Need for Unity in Fight Against ISIS

Sep 22, 2017

Working with their partners in the Global Coalition to Defeat ISIS, Iraq's security forces have made significant progress in the mission to liberate all of the territory ISIS once held in Iraq.

Speaking recently in Erbil, Iraq, Special Presidential Envoy for the Coalition Brett McGurk called the “historic cooperation” between the Iraqi Security Forces and the Kurdish Peshmerga “essential” to the recent victories against ISIS, also known as DAESH.

Peshmerga forces inspect a tunnel used by Islamic State militants in the town of Bashiqa. (File)
Peshmerga forces inspect a tunnel used by Islamic State militants in the town of Bashiqa. (File)

Mr. McGurk took note of the cost of the fight on our “heroic” partners, who have sacrificed so much in this fight. “The Peshmerga have suffered almost 2,000 martyrs in this overall campaign, and the Iraqi forces have probably suffered five time more,” he said. “The sacrifice from the Kurdish Peshmerga is something that we, the United States, and the entire world really honor. We extend our condolences to the martyrs and to the families, and similar [condolences] to all those lost on the side of the Iraqi Security Forces.”

Special Envoy McGurk emphasized that the battle against ISIS is not over, and pointed to the upcoming fight in the northern city of Hawija where it is estimated some hundreds of ISIS fighters remain in control of the city. He urged continued cooperation between the Peshmerga and the Iraqi Security Forces so that ISIS's hold on Hawija is “rooted out in a smart way.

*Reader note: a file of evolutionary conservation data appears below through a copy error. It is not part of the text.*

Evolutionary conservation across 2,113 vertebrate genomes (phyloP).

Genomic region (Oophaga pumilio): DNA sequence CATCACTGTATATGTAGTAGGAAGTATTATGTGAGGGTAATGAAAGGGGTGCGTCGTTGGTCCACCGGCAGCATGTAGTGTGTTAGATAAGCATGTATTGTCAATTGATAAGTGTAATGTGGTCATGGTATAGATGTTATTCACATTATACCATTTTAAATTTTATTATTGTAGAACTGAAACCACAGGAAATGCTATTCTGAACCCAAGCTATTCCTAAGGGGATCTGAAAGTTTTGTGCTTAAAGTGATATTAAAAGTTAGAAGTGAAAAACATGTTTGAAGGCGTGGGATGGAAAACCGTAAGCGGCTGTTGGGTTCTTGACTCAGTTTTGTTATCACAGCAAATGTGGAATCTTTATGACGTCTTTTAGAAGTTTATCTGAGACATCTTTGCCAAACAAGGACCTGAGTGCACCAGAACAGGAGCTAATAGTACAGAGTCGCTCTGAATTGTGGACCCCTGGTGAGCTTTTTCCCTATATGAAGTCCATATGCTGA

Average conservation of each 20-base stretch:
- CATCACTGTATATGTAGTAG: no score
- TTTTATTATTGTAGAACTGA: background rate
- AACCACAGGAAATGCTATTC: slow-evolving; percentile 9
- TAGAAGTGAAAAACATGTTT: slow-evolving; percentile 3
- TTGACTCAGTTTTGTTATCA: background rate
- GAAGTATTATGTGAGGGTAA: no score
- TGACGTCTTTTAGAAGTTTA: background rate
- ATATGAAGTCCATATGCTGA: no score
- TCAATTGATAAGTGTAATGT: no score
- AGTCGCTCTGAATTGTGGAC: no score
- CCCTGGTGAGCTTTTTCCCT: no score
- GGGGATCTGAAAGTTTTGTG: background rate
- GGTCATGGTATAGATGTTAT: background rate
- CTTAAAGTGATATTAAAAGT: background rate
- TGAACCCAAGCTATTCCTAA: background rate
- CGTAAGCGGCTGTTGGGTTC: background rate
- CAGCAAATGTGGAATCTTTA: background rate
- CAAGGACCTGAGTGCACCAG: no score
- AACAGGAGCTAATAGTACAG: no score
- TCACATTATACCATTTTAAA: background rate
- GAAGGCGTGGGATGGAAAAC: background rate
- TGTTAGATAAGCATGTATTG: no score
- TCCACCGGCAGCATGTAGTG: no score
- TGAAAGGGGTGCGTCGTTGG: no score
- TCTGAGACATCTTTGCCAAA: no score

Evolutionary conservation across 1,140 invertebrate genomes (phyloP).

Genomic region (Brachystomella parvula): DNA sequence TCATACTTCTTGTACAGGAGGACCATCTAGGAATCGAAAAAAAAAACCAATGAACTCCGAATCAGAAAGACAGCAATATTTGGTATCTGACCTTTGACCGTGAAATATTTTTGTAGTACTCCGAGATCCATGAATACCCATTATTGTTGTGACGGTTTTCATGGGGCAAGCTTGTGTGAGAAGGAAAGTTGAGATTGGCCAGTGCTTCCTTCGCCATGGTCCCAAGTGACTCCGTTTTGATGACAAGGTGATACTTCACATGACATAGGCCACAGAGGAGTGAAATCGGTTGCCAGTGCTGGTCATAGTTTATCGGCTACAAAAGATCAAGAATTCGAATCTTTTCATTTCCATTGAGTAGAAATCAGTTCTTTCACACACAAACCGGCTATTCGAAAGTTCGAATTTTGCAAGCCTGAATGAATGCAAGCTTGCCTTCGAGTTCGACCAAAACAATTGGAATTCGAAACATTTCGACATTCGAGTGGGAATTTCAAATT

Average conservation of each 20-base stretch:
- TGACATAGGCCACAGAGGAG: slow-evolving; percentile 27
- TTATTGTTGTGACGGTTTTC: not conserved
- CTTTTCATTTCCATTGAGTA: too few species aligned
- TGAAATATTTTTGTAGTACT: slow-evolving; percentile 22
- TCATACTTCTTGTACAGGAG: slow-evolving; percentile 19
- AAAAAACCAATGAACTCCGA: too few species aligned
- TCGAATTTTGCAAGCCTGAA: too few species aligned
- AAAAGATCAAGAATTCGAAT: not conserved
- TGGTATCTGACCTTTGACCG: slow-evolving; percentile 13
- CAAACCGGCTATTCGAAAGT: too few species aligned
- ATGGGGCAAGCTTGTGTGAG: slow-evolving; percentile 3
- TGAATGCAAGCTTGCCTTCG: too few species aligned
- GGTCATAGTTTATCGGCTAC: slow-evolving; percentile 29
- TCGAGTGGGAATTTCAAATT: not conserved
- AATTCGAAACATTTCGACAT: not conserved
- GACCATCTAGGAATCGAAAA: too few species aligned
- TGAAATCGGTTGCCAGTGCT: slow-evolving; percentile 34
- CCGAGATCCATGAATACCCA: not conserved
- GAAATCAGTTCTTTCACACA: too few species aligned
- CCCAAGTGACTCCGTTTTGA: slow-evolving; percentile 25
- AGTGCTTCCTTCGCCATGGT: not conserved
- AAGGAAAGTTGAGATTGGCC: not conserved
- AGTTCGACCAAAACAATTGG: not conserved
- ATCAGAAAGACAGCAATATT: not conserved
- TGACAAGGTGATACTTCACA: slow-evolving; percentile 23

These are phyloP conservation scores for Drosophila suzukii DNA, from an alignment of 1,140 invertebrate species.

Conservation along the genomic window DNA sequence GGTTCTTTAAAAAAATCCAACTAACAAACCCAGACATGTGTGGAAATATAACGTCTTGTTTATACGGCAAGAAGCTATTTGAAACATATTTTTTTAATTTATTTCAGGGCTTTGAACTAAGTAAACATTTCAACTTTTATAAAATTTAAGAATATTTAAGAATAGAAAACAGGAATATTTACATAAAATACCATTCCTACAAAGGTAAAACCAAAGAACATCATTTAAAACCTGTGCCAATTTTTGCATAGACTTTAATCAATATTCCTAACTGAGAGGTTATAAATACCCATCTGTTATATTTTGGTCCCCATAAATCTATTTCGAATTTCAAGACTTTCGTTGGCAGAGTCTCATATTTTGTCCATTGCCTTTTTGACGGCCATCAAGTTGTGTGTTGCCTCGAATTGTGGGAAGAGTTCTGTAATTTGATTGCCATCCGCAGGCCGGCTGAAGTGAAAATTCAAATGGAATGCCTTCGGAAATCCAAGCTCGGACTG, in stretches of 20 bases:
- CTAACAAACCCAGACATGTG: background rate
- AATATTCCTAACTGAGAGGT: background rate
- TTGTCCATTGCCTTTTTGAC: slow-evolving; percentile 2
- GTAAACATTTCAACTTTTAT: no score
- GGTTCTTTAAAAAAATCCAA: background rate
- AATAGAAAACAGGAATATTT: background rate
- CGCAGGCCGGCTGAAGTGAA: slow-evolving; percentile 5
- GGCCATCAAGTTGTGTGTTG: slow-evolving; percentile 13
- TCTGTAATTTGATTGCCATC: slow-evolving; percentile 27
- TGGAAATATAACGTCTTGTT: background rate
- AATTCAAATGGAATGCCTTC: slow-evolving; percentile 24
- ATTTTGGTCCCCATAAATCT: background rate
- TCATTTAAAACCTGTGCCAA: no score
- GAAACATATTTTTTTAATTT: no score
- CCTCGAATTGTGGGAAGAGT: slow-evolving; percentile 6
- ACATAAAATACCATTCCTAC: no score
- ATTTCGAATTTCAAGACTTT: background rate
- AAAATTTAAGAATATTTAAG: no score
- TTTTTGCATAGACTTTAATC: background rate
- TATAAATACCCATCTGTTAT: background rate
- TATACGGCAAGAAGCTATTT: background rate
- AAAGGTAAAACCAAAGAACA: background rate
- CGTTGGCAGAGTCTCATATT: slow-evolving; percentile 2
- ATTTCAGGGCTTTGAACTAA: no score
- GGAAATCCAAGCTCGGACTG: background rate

Mr. McGurk noted the political disagreements between Kurdish leaders and the government in Baghdad, including over a proposed independence referendum later this month by the Kurdistan Regional Government.

The United States does not support the referendum. In a press statement, the White House said, “Holding the referendum in disputed areas is particularly provocative and destabilizing. We therefore call on the Kurdistan Regional Government to call off the referendum and enter into serious and sustained dialogue with Baghdad, which the United States has repeatedly indicated it is prepared to facilitate.”

The White House noted that the referendum “is distracting from efforts to defeat ISIS and stabilize the liberated areas.”

Special Envoy McGurk pointed out that the Iraqi Security Forces and the Peshmerga have fought “as brothers” against their common enemy. “It's very important that we remain united and focused on the efforts to defeat Daesh and ensure they have a lasting defeat...This war is not over. And that's a critical message...for everybody.”